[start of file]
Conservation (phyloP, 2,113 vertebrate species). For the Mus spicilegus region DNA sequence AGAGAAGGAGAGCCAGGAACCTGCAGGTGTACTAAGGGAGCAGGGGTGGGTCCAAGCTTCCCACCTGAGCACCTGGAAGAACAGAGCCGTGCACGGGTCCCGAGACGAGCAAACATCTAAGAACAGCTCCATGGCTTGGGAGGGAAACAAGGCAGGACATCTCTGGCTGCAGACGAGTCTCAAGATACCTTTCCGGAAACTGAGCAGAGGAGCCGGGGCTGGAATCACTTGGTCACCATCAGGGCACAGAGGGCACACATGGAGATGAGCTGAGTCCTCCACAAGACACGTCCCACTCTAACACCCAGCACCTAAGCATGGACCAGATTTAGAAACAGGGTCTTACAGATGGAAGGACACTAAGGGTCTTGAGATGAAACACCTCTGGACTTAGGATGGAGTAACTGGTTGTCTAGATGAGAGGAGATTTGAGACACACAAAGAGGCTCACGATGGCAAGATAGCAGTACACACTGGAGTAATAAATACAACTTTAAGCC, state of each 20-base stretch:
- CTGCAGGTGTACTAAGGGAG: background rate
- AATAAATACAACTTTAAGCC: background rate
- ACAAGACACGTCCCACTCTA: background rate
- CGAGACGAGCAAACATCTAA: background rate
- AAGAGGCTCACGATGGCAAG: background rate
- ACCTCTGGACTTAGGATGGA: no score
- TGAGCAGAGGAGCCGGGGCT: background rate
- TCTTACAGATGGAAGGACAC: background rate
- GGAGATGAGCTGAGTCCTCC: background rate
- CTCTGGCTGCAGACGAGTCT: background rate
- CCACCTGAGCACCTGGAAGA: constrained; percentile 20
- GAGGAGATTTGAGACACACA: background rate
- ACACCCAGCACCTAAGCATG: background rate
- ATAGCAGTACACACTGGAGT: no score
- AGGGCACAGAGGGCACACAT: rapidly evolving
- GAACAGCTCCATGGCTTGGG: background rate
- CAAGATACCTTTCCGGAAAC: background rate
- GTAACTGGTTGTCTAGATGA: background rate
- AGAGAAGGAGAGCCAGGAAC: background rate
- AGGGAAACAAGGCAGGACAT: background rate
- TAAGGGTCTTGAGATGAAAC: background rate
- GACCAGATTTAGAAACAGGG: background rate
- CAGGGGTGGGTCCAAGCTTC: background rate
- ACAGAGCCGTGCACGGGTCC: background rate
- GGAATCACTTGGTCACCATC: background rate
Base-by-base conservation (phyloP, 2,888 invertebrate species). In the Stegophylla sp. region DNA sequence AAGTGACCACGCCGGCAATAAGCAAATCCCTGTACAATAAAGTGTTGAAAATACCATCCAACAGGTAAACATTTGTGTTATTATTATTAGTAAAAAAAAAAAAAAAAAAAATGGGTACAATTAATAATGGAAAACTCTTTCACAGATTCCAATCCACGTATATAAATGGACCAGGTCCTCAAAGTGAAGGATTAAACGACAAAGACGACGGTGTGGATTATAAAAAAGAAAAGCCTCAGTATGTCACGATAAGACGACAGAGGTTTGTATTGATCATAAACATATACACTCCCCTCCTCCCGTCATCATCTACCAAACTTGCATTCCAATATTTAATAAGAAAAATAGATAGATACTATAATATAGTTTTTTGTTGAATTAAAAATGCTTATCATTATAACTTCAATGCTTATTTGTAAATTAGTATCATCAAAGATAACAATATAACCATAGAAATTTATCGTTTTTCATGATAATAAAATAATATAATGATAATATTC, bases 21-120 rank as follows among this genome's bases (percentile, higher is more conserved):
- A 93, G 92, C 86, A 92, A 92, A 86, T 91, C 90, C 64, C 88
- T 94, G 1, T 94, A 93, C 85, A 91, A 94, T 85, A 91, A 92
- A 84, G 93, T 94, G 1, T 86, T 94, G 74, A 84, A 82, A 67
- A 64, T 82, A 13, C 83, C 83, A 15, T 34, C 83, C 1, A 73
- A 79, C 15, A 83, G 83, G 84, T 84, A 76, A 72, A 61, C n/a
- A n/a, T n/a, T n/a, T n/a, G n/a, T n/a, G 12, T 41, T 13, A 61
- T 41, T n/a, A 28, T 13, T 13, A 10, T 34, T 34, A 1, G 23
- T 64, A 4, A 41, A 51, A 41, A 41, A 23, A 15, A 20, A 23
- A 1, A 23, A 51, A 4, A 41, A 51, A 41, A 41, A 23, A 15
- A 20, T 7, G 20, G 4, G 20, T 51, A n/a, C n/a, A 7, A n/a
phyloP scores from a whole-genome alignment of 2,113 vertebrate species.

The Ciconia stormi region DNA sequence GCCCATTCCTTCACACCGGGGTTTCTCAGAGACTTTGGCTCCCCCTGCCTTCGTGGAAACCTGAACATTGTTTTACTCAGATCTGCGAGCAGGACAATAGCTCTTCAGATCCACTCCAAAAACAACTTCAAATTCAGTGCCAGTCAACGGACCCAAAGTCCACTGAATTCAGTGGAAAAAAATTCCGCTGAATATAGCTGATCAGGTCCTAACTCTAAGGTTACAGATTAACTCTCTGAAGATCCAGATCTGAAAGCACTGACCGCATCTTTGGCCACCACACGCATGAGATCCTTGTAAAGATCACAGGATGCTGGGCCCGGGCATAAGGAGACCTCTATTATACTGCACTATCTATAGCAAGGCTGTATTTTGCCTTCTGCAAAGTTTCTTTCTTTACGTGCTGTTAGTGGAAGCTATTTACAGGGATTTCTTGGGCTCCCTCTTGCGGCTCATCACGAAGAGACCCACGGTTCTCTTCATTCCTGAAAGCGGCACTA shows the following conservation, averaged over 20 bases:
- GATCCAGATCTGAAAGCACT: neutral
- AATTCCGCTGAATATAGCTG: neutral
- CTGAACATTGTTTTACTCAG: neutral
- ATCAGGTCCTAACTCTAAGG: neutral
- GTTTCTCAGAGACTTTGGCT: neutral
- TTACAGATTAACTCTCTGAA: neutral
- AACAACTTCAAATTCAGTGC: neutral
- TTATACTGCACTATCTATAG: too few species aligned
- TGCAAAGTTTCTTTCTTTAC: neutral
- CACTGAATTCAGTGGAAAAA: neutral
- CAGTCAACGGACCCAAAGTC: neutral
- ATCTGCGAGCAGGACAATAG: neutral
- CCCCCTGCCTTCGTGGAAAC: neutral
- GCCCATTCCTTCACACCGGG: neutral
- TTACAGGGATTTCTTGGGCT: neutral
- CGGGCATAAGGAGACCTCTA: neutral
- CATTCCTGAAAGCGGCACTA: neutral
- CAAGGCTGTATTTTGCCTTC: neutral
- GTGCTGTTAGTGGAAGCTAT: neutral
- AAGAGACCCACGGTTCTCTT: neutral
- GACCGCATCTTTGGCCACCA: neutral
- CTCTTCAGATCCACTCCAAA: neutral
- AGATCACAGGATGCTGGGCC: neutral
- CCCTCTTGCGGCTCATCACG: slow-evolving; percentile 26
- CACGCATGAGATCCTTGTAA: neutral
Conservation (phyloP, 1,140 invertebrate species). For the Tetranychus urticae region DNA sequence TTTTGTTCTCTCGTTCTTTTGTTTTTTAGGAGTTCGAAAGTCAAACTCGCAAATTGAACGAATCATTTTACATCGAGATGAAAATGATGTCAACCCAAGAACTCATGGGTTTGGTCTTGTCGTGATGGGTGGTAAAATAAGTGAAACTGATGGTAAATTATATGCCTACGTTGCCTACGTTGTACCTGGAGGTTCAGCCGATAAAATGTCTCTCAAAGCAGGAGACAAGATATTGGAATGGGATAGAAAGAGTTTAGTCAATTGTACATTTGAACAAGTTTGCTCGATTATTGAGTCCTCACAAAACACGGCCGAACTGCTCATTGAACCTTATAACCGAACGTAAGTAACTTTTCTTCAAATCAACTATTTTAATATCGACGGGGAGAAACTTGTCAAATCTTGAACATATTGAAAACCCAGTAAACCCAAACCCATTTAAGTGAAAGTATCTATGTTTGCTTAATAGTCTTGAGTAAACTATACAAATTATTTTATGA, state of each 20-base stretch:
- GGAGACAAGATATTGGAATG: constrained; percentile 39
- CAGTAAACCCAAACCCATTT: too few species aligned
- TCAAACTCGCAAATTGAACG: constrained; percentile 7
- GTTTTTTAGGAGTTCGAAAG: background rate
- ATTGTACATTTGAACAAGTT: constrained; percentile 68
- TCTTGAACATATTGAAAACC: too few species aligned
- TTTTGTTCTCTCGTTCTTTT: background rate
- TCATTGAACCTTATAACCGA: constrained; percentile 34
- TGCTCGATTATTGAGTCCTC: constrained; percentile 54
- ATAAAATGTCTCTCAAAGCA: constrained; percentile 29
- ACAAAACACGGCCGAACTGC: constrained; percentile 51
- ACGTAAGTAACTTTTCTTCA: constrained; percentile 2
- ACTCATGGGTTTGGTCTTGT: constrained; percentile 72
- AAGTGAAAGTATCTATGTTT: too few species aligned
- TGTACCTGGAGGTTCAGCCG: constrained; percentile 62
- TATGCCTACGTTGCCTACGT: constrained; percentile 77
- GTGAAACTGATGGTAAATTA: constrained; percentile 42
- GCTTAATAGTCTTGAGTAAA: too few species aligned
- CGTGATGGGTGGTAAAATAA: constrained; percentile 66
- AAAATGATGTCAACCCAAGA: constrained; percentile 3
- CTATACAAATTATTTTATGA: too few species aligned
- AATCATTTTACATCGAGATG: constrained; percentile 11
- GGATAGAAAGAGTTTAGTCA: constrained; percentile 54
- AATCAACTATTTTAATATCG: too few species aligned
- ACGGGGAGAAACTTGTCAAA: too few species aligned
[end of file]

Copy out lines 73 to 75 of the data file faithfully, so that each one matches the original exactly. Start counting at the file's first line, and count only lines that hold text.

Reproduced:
- TCATTGAACCTTATAACCGA: constrained; percentile 34
- TGCTCGATTATTGAGTCCTC: constrained; percentile 54
- ATAAAATGTCTCTCAAAGCA: constrained; percentile 29